• Jamie Craig says:

      No, sorry, you’re wrong. The pull on the cables is a continuously variable value; the converter only emits certain values (its input is digital; it cannot possibly do otherwise) but that cable tension itself is an analogue value.

      As a good comparison, look at an actual electronic DAC. These take a digital input signal – let’s say 8 bits of data, for example – and output a voltage level based on that input. The 256 possible output voltage levels are discrete in exactly the same way as the 22 levels on the cable are, but the signal is still considered to be analogue, because intermediate levels are physically possible and would be interpreted as such – i.e. if you output a half-way level between two letters, you really will end up with a mess of two letters – it doesn’t get re-digitised back into one letter or the other.

    • immovableobject says:

      I think you have conflated the concept of quantization with being digital.

      While the cable displacement on the Selectric is quantized (limited to a specific set of values +/- some small error due to mechanical tolerance) , it just as fully “analog” as the similarly quantized electrical output of an electronic DAC (Digital-to-Analong Converter). 

      The fact that the chosen quantization levels ultimately map to specific characters on the type ball, doesn’t negate the inherently analog nature of  mechanism. 

  8. Paul Renault says:

    Thanks for posting this, Cory! 

    I’m always fascinated by how mechanical devices solve problems, and without using driver-PCB-and-stepper-motor, buggily coded, fail-after-five-years, and completely unrepaireable computerized equivalents.

  9. Grant says:

    I used to work on these back in the 80′s. I still recall the major workings, lthough I cannot recall all 385 adjustments that could be made. They employed an ingenious use of spring clutches, pulleys, spring latches etc. Entirely mechanical accept for the electric drive motor, which could be replaced by a couple of staunch hamsters anyways for a totally off-the-grid solution.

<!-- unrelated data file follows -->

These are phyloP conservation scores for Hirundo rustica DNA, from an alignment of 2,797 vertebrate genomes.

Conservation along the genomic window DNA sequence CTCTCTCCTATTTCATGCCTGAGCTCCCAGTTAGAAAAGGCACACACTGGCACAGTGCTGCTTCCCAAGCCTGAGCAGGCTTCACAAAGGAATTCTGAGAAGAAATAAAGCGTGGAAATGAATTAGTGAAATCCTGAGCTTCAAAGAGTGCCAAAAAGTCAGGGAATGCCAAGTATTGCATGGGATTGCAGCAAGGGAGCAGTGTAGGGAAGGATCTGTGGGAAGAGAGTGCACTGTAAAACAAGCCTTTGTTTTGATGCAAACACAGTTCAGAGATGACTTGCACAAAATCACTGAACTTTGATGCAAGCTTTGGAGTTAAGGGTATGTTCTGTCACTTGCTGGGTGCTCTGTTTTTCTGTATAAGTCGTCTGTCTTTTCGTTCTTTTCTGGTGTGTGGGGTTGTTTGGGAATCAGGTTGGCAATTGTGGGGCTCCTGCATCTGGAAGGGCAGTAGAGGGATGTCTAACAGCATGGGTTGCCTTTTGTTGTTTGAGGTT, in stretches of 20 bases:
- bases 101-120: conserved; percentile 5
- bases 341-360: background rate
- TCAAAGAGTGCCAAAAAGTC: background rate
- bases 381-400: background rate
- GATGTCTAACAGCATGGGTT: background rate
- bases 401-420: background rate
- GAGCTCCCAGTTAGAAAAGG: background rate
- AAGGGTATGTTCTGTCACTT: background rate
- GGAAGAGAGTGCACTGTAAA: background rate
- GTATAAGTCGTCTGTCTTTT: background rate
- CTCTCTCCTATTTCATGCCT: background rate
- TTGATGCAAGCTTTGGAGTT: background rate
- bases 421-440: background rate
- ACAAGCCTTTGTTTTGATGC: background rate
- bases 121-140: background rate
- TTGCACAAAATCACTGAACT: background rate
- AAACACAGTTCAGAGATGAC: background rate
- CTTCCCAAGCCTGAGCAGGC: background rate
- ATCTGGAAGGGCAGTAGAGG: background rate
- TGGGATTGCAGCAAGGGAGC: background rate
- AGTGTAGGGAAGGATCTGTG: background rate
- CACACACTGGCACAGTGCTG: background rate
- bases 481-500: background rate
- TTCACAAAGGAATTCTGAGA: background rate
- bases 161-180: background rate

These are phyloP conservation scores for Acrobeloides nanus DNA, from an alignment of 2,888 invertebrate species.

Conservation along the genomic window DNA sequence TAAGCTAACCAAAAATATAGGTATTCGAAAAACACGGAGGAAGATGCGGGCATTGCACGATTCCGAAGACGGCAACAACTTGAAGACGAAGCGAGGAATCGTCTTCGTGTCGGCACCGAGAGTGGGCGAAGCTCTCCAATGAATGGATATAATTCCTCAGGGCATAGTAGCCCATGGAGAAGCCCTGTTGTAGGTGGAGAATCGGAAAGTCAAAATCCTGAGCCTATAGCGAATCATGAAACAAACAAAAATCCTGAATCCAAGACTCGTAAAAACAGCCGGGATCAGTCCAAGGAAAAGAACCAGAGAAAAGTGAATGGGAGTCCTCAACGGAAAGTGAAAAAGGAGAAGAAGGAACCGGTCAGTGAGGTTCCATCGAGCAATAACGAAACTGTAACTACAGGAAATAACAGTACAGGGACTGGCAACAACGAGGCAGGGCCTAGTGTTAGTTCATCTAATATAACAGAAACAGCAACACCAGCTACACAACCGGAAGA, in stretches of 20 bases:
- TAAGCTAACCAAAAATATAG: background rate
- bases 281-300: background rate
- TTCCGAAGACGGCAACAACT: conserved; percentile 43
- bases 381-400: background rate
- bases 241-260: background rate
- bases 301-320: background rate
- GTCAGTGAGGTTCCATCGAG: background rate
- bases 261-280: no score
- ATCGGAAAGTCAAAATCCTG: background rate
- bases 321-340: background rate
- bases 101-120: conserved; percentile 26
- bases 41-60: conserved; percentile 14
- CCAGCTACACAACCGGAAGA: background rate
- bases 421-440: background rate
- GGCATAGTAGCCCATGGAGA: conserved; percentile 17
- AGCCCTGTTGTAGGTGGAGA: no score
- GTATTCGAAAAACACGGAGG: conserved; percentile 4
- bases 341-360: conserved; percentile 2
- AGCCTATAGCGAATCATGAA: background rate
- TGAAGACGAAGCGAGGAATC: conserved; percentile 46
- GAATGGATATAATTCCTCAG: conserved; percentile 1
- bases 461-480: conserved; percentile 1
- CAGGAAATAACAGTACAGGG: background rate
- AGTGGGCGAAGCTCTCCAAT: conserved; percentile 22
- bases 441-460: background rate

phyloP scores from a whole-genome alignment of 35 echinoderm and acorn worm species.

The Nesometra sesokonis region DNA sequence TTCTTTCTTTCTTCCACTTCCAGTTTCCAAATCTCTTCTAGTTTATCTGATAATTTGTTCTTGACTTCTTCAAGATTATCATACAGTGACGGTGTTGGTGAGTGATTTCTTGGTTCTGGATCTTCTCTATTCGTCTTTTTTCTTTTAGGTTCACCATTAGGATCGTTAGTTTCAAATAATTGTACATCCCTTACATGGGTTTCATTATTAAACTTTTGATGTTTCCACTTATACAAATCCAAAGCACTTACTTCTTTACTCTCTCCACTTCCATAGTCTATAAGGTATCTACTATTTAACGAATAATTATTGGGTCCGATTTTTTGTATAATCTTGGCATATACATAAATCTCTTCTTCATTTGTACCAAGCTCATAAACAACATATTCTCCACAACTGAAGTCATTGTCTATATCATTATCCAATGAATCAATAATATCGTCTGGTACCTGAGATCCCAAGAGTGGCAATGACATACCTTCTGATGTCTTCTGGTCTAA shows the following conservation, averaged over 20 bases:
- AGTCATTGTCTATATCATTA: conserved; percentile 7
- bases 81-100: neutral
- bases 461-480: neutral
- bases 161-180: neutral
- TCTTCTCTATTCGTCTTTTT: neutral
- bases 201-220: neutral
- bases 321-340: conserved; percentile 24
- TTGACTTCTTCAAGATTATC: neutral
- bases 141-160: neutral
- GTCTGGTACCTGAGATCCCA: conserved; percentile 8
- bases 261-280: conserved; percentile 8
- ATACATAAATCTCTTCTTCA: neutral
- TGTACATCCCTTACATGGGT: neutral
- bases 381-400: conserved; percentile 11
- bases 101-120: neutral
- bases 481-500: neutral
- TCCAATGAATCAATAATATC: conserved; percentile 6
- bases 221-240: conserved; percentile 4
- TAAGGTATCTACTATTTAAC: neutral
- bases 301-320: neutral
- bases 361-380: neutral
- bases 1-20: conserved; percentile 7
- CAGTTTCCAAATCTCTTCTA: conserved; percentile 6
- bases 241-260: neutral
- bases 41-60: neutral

• engineerguytwit says:

      Yeah … that’s main point here and really interesting part: This is an “ELECTRO-mechanical” not an ELECTRONIC device!  As you say hamster, coal fired turbine, anything will drive it in principle. I was able to dig up the early papers from IBM on this: They make fascinating reading.

      • Grant says:

        Steam powered goodness :) Can u please point me to those papers you mentioned, I would dearly love to get hold of them. I lost my maintenance manuals many moons ago. 

  10. Kaleberg says:

    Back in the 60s, the IBM 1130 console used a Selectric typewriter for printing system messages. Unlike on more expensive IBM models, the software drivers had to do some of the work to drive the golf ball. In particular, it had to convert EBCDIC (the IBM character coding before ASCII) into PTT8 which was an eight bit pivot and turn code with some of the bits telling how far to pivot the ball and the rest how far to turn it. Nowadays, this kind of conversion is completely hidden.

  11. gregmaletic says:

    But using your logic, isn’t the keystroke a quantized analog value as well? Making this an analog-to-analog converter?